• help families understand and appreciate each child’s progress within a developmental perspective;

• help family members enhance their parenting skills; and

• build support networks for families by providing opportunities for interaction with program staff, other families, community resources, and professional services (NAEYC, 1997).

3. Provide a variety of supportive services to families. In addition to knowing the signs of abuse and neglect, early childhood professionals should be able to recognize situations that may place children at risk. When working with families who are in those situations, professionals should provide appropriate information and referrals to community services, and follow up to ensure that services have been provided (NAEYC, 1996, 1997). Families’ access to health care, housing, income support, and other social services may help protect children from abuse and neglect.

4. Advocate for children, families, and teachers in community and society. Early childhood educators, as individuals and as a profession, should participate in the policy-making process by doing the following:

• advocating for well-designed, sufficiently funded, and effectively implemented public regulations, programs, and community support services that meet the individual needs of children and families and promote their well-being;

• cooperating with other individuals and groups in advocacy efforts; and

• opposing policies that impair child and family well-being (NAEYC, 1997).

5. Collaborate with other helping professionals in the community. The early childhood community should work with other professionals concerned with the welfare of young children and families (NAEYC, 1997). Collaboration with other agencies and disciplines promotes understanding of child development, supports and empowers families, and strengthens advocacy efforts (NAEYC, 1996).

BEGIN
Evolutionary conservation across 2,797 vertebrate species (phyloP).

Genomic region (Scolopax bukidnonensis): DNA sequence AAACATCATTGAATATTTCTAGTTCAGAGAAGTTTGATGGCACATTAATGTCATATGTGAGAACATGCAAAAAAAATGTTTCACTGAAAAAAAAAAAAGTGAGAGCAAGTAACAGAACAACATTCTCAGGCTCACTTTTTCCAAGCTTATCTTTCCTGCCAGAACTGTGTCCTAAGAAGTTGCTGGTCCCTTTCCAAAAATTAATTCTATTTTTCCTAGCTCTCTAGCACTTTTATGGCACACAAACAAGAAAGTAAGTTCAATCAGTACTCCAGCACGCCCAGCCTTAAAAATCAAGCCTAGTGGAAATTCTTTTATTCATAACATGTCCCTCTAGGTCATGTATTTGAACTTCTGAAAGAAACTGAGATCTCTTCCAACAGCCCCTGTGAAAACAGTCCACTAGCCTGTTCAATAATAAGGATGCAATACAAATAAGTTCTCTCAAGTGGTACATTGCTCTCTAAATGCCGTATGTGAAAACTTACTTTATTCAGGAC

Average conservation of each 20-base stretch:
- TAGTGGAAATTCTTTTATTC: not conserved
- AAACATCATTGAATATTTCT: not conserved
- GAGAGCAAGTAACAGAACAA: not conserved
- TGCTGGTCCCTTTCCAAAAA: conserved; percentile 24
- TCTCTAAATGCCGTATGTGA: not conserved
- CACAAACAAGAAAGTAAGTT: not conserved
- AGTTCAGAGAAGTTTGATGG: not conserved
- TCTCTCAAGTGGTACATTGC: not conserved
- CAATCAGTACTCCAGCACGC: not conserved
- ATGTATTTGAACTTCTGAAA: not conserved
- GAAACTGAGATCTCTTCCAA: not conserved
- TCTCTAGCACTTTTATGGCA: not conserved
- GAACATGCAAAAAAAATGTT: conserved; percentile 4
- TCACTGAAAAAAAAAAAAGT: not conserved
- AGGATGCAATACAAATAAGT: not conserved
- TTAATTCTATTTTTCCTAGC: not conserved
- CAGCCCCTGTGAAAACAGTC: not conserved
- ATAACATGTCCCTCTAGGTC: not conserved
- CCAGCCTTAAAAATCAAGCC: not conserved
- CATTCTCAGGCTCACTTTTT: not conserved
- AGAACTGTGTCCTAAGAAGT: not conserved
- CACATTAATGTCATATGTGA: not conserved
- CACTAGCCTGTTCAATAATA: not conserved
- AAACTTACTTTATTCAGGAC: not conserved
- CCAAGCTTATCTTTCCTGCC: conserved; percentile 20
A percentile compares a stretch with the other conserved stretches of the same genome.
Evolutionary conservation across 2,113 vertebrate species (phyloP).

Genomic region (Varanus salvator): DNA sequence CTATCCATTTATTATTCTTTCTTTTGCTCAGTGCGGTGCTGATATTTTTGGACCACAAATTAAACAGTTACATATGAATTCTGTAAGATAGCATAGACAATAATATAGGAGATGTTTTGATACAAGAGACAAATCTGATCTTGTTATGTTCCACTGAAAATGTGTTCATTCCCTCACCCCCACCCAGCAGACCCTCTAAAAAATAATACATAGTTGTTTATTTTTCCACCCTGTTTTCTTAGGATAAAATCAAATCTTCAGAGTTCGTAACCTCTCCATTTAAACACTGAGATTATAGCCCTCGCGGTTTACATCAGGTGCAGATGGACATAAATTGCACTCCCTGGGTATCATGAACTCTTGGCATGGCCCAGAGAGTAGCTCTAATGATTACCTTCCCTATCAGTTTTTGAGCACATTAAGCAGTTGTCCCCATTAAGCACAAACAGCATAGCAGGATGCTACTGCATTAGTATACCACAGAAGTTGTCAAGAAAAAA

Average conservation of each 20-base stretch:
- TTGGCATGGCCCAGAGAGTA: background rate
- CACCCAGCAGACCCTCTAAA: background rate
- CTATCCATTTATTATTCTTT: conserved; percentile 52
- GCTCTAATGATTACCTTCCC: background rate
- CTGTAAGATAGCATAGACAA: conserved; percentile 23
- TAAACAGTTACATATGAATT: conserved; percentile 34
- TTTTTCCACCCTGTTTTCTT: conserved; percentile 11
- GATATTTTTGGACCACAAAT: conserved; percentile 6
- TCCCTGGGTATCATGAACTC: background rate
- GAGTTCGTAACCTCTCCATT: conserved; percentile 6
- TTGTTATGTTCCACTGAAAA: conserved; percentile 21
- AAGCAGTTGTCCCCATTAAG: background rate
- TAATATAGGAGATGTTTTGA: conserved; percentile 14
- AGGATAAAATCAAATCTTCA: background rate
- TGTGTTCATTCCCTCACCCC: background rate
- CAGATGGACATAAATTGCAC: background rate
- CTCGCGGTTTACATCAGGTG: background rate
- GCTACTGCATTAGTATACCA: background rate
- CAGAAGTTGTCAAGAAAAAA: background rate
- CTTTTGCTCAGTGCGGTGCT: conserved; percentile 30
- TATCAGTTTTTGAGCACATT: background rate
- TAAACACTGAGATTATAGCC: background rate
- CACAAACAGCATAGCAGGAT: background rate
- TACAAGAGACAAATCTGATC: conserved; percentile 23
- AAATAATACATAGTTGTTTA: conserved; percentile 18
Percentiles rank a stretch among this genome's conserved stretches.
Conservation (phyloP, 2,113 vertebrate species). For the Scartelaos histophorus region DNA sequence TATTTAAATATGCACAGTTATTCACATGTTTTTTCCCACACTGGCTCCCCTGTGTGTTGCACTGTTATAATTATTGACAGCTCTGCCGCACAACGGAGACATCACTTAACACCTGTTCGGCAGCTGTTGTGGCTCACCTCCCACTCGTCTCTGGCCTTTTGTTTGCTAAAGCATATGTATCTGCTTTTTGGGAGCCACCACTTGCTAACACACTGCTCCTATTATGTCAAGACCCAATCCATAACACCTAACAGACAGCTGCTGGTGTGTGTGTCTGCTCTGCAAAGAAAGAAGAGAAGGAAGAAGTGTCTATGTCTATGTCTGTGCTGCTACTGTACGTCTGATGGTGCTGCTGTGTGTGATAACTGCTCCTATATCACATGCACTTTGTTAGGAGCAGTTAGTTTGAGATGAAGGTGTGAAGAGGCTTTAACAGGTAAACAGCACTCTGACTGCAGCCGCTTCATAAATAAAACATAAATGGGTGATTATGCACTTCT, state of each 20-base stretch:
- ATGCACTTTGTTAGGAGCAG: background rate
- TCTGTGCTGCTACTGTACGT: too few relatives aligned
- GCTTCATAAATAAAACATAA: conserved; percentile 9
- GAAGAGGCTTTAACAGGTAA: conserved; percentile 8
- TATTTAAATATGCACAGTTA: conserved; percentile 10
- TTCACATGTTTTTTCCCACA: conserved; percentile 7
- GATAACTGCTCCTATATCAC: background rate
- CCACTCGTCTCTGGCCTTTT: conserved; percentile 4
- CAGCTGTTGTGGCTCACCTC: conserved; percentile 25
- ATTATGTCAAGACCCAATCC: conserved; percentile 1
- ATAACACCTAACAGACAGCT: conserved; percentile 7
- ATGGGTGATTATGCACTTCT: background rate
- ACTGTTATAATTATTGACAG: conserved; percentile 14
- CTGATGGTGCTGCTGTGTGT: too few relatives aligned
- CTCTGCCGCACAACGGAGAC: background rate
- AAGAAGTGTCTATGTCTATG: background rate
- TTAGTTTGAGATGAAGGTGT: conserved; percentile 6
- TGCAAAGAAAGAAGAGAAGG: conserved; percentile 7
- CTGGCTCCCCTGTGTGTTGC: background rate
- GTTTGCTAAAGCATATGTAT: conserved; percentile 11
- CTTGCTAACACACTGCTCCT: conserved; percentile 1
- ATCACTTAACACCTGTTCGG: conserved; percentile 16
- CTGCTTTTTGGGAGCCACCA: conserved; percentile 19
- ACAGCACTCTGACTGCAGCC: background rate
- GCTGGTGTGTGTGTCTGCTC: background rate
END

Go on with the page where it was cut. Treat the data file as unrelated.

6. Understand the ethical obligation to recognize and report suspicions of abuse. All program staff, substitutes, and volunteers should receive preservice and refresher training regarding the appropriate discipline and guidance of children and child abuse and neglect. Early childhood professionals should do the following:

• be familiar with the symptoms of child abuse and neglect, including physical, sexual, verbal, and emotional abuse;

• know and follow state laws and community procedures that protect children against abuse and neglect; and

• report suspected child abuse or neglect to the appropriate community agency and follow up to ensure that appropriate action has been taken. When appropriate, educators should inform parents or guardians that a referral has been made (NAEYC, 1997).

In 2002, NAEYC embarked on Supporting Teachers, Strengthening Families, an initiative to help early childhood professionals and families prevent abuse and neglect. Additional information about this effort and the roles and responsibilities of early childhood programs and educators to prevent child abuse and neglect is available online at www.naeyc.org/profdev/support_teachers/default.asp. The Doris Duke Charitable Foundation generously supports this work. See also Domestic Violence; Families.

Further Readings: NAEYC (1996). Position Statement. Prevention of child abuse in early childhood programs and the responsibilities of early childhood professionals to prevent child abuse. Available online at www.naeyc.org/resources/positiomstatements/pschab98.pdf;NAEYC (1997). Code of ethical conduct and statement of commitment. Rev. ed. Brochure. Washington, DC: NAEYC. Available online at www.naeyc.org/resources/position_statements/pseth98.pdf;NAEYC (2003). Early childhood educators and child abuse prevention: NAEYC’s perspective, research findings, and future actions. Washington, DC: NAEYC. Available online at www.naeyc.org/profdev/supporCteachers/ddreporta.pdf;U.S. Department of Health and Human Services, Administration on Children, Youth and Families (2003). Child maltreatment 2001. Washington, DC: Government Printing Office.

Maril Olson